Medals were handed out to a pair of sides late Thursday afternoon at Grand Reserve Golf Club for topping the 64-team field in the stroke-play portion of the 7th U.S. Women’s Amateur Four-Ball Championship – but all four players know that much more is on the line starting on Friday.
“Being a medalist just proves to us that we really have a chance of winning,” said Leigh Chien, 16, who partnered with Anna Huang, 13. “It gives us a lot of confidence going into match play.”
Chloe Kovelesky, of Boca Raton, Fla., and Yana Wilson, of Henderson, Nev., both 15, who shared the first-round lead on Wednesday, overcame a double-bogey start to card a 3-under-par 69 for a 36-hole total of 10-under 134. A few groups later, Chien, of Irvine, Calif., and Huang, of Canada, posted a 68 to match that 10-under total. That was good enough for them to share medalist honors by one stroke.
Wilson, a two-time Drive, Chip and Putt national champion, and Kovelesky, a past DCP national finalist who qualified for the 2021 U.S. Women’s Open, quickly shook off their opening blemish to register birdies on four of their next six holes.
“We did something that wasn’t very smart,” said Kovelesky. “I picked up my putt for bogey and then she three-putted, but we bounced back after that.”
Indeed, they did.
Battling through a second day of breezy conditions, the duo played 1-under golf – 10 pars and a birdie on No. 15 – over their final 11 holes to provide some momentum going into the Round of 32 of match play.
“As long as we’re inside the cut line that’s all that matters,” said Wilson, who is No. 53 in the Women’s World Amateur Golf Ranking® and won the 2022 Hilton Garden Vacations Annika Invitational by holing out from the fairway for an eagle.
Although Chien, a high school sophomore, and Huang, a seventh grader, saw their bogey-free streak end at 29 holes with a 5 on the 404-yard 12th hole, the two past DCP finalists rebounded to birdie three of their last four holes.
“We got our momentum going on 15 and then just kept it up,” said Huang.
The two met at last year’s U.S. Girls’ Junior at Columbia Country Club in Chevy Chase, Md., where Huang was the youngest competitor, and then Huang’s family relocated from Canada to Southern California and joined Chien’s club, Coto de Caza Golf & Racquet Club.
Yilin (Angela) Liu, 16, of Irvine, Calif.; and Charissa Shang, 18, of Calabasas, Calif., made eight birdies en route to the day’s low round, a 6-under 66, for a total of 9-under 135. They shared third with a pair of 15-year-olds from New Jersey, Megan Meng, of Pennington, and Angelina Tolentino, of Mount Laurel, who shot a 67 in Round 2.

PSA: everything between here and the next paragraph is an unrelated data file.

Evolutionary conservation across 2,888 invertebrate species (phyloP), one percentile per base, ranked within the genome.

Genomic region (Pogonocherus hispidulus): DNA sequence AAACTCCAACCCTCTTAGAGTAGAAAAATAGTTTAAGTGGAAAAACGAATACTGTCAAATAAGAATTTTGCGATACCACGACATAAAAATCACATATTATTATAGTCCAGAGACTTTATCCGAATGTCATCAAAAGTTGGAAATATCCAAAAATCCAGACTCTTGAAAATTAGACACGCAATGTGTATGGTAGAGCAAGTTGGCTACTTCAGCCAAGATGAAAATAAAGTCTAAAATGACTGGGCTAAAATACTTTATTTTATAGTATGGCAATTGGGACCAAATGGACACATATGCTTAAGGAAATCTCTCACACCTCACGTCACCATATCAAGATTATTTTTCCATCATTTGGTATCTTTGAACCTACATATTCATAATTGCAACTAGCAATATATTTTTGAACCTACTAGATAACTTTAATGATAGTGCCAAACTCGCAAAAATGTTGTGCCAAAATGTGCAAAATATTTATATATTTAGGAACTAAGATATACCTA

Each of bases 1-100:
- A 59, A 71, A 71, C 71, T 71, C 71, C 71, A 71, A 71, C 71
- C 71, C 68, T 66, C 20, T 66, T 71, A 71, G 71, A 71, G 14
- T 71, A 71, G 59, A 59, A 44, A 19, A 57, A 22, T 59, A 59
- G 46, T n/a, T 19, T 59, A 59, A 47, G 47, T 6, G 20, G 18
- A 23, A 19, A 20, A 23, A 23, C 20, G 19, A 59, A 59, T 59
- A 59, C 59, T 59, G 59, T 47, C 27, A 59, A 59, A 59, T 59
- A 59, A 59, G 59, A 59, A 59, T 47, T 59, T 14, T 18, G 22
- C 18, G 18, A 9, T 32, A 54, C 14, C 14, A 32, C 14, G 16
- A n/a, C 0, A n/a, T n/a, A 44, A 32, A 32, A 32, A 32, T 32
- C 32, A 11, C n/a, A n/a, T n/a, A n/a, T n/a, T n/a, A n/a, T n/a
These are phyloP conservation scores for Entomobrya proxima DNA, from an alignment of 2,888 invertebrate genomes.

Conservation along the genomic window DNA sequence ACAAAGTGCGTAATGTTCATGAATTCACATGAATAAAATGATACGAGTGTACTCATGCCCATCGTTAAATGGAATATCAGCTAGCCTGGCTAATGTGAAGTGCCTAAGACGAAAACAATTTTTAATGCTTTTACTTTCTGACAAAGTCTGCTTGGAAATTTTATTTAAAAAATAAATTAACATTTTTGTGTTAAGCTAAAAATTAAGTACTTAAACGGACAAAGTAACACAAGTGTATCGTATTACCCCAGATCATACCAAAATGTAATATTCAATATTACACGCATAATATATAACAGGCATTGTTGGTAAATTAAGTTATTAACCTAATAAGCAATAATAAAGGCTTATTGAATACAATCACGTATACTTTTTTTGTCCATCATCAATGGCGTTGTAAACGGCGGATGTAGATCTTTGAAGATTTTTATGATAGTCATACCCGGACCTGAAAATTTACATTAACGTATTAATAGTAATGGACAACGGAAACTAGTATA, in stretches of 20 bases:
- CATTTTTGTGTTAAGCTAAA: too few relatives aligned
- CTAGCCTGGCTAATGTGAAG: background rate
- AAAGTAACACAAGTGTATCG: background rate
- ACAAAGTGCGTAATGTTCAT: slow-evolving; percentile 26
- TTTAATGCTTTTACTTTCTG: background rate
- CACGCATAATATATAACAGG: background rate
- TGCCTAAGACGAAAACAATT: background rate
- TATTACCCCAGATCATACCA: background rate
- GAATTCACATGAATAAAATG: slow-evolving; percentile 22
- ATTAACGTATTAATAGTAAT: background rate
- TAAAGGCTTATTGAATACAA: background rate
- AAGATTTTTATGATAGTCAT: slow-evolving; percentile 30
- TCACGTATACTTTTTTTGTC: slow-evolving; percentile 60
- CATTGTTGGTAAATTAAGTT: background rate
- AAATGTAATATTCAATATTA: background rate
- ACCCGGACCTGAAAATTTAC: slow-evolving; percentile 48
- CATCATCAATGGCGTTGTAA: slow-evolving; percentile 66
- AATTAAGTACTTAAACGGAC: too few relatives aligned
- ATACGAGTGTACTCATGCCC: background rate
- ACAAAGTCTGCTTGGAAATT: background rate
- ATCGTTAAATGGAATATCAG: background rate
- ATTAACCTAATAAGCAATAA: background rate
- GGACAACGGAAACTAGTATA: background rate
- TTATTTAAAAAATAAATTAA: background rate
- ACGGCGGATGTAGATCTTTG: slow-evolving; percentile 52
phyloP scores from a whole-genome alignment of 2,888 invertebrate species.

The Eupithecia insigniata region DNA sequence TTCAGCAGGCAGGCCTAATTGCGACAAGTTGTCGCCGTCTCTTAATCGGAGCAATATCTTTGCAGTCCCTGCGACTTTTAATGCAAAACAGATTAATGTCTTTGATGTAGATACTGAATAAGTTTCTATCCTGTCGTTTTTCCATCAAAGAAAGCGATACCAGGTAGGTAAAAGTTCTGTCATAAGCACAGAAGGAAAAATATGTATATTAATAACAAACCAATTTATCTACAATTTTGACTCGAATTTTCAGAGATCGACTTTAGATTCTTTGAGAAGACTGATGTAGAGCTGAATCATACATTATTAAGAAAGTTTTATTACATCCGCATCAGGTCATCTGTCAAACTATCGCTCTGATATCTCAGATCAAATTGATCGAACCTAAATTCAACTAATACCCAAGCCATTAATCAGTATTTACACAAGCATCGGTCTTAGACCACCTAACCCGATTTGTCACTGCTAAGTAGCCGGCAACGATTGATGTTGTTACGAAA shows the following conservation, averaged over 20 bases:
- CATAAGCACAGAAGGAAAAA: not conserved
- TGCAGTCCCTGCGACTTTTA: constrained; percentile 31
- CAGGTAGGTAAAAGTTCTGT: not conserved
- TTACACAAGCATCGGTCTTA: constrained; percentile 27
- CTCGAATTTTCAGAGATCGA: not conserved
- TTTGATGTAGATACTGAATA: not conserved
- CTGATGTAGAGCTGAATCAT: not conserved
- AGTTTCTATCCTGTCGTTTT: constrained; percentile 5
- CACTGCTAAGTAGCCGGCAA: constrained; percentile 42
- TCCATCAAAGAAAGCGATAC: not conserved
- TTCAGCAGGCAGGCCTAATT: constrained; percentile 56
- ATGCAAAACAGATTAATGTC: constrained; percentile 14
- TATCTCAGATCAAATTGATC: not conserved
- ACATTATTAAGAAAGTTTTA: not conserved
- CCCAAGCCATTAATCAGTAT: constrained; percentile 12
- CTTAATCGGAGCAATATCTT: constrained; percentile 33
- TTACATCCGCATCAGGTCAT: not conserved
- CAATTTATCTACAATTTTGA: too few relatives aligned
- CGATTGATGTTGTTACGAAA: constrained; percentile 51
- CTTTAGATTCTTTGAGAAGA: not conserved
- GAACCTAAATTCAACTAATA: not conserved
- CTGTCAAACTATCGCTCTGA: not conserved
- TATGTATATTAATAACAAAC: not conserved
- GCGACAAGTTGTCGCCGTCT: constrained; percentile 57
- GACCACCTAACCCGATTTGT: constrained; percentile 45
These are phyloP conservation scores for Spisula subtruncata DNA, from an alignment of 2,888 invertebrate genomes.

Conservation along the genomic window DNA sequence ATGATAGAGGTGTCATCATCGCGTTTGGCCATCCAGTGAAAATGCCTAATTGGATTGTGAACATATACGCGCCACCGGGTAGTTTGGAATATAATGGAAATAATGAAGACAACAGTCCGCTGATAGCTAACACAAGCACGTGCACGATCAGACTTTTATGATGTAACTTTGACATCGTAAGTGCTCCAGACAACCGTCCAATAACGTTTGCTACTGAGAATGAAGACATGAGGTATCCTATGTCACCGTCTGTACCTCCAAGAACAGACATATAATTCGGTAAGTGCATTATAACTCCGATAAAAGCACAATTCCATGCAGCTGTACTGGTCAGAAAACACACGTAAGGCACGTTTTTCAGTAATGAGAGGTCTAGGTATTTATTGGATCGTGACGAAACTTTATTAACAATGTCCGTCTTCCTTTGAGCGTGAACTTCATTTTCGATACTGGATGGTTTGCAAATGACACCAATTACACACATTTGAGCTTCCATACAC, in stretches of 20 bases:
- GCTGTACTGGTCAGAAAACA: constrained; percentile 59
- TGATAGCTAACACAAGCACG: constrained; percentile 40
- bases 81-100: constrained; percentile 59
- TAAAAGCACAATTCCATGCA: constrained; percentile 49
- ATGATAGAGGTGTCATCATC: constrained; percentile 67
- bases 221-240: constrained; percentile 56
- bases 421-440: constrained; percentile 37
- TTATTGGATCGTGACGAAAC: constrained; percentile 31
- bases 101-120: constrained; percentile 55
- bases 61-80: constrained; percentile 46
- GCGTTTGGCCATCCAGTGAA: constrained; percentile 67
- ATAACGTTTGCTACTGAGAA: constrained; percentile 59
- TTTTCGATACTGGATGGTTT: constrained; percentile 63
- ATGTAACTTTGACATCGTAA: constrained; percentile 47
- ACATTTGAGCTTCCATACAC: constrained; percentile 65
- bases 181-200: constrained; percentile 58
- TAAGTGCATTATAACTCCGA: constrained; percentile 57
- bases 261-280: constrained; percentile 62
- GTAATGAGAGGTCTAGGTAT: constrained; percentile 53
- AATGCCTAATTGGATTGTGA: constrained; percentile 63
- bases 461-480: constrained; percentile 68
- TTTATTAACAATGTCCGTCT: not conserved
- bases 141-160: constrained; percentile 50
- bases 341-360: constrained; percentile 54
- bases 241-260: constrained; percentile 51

First-round co-leaders LoraLie Cowart, 19, of Winston, Ga., and Ava Merrill, 17, of Johns Creek, Ga., finished fifth at 8-under 136 following a second-round 71.
This is the first USGA championship being contested in a U.S. territory. The Puerto Rico Golf Association is one of 58 Allied Golf Associations supported by the USGA.
Match play for the 32 sides who advanced begins on Friday, followed by the Round of 16 and quarterfinals on Saturday. The semifinals and 18-hole championship match will be contested on Sunday.
“We were focused on not screwing up on the same hole, trying not to make many mistakes and keeping with our game plan.” – Leigh Chen on her philosophy with partner Anna Huang
“I don’t think we really knew what we needed, but we knew birdie was going to help. Because who wants to be in a playoff?” – Meghan Stasi on partner Dawn Woodard’s birdie on the par-5 18th hole that got them into the match-play draw
“I think we met our expectations. We’ve played together for a while. We’ve play played against each other. So for the limited amount of golf that both of us have had recently, we’re perfectly happy with 5-under  with this wind and these conditions.” – two-time U.S. Women’s Mid-Amateur champion Julia Potter-Bobb on advancing to match play with fellow Women’s Mid-Am champ Kelsey Chugg
“I think we’re both shaking the rust off. This is her second competitive round, and this is my fourth this year, so we’re still kind of figuring out how to play golf again. But we’re getting there.” – Chugg